Is it a cold? Is it allergies?
Have you found yourself asking this very question regarding your child’s cough and runny nose? It’s cold and flu season, but it’s also Fall which means a spike in seasonal allergies. So, the coughing, sneezing, and runny noses are a plenty. Problem is, seasonal allergies and viral colds can mimic each other making it difficult for parents and pediatricians alike to diagnose right away.
However, there are some signs that strongly suggest seasonal allergies in your child. If you can answer yes to most of these questions, chances are, your child is dealing with seasonal allergies versus the common cold.
1. Has your child been sneezing, coughing, and been nasally congested for 2 weeks or more?
Seasonal allergies linger while colds run their course within 7-10 days. Any child with persistent nighttime coughing and nasal congestion beyond the typically time frame for colds should be evaluated for allergies.
2. Is your child’s nasal discharge clear and watery?
While both colds and allergies can start with a clear/watery runny nose. With allergies, they stay that way while colds tend to evolve into thick, yellow to green nasal discharge.
3. Is there a family history of seasonal allergies, eczema, and/or asthma?
Allergies tend to run in families. Also, if your child typically gets allergies at the change of seasons, this could be another clue lending itself to the diagnosis.
4. Is your child older than 3 years old?
It typically takes 2-3 seasons of being exposed to a particular allergen for children to develop an immune response. Hence, children less than 3 do not typically have seasonal allergies.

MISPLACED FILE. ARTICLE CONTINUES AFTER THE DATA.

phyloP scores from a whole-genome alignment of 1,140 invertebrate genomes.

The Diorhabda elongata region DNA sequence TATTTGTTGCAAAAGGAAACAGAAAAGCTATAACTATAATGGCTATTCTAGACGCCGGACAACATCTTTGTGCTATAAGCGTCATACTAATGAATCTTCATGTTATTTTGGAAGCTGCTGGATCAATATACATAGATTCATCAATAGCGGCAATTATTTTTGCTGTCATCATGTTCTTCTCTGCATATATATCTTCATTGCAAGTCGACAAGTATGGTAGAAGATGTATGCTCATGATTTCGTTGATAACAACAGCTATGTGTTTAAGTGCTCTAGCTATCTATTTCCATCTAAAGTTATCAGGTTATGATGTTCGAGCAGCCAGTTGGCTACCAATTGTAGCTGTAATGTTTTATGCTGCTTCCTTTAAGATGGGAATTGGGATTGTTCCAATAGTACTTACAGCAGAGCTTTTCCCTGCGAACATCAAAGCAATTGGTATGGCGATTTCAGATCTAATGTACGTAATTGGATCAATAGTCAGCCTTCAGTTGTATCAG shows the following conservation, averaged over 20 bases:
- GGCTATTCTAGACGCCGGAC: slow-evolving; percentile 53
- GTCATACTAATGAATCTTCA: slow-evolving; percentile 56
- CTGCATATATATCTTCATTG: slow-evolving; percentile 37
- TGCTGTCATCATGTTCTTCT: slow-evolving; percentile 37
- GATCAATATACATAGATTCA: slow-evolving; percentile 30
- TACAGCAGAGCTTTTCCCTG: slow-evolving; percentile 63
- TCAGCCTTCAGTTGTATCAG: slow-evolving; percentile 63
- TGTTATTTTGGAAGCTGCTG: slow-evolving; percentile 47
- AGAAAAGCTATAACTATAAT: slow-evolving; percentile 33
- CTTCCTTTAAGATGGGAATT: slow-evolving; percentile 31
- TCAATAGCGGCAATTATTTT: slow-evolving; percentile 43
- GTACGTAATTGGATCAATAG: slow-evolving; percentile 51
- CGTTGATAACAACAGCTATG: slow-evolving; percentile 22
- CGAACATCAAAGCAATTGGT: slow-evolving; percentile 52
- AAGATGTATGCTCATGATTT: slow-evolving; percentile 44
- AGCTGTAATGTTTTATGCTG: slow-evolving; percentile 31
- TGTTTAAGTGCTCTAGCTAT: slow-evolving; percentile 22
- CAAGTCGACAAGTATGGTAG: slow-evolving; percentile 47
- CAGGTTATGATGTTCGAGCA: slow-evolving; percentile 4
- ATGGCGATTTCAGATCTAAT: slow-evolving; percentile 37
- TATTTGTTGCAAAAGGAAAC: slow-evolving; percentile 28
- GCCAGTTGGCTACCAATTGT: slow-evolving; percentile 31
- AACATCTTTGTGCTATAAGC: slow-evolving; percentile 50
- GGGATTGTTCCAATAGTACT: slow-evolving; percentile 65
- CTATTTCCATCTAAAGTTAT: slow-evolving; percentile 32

5. Is your child particularly itchy?
Itchy eyes, throat, and nose are the hallmark of seasonal allergies. While a cold can start out with some itchiness in the throat and nose causing coughing and sneezing; colds evolve into sore throats, possible body aches, and low grade fevers.
So, while Fall lends itself to various colds (I’m fighting one right now) and seasonal allergies alike, it is important to distinguish between the two in order to treat your child appropriately. Now you know at least 5 signs that point to seasonal allergies in your child.
And remember, for colds, have your child drink plenty of water, use a cool mist humidifier, honey (for children older than 1), normal saline nose drops, and time to get your little one back on track. Allergies typically need a daily antihistamine, possibly a nasal spray, and allergen avoidance (wash those hands and faces when coming indoors and before bed) to relieve allergy symptoms.
Have you been stumped lately regarding colds vs. allergies in your child?Pin It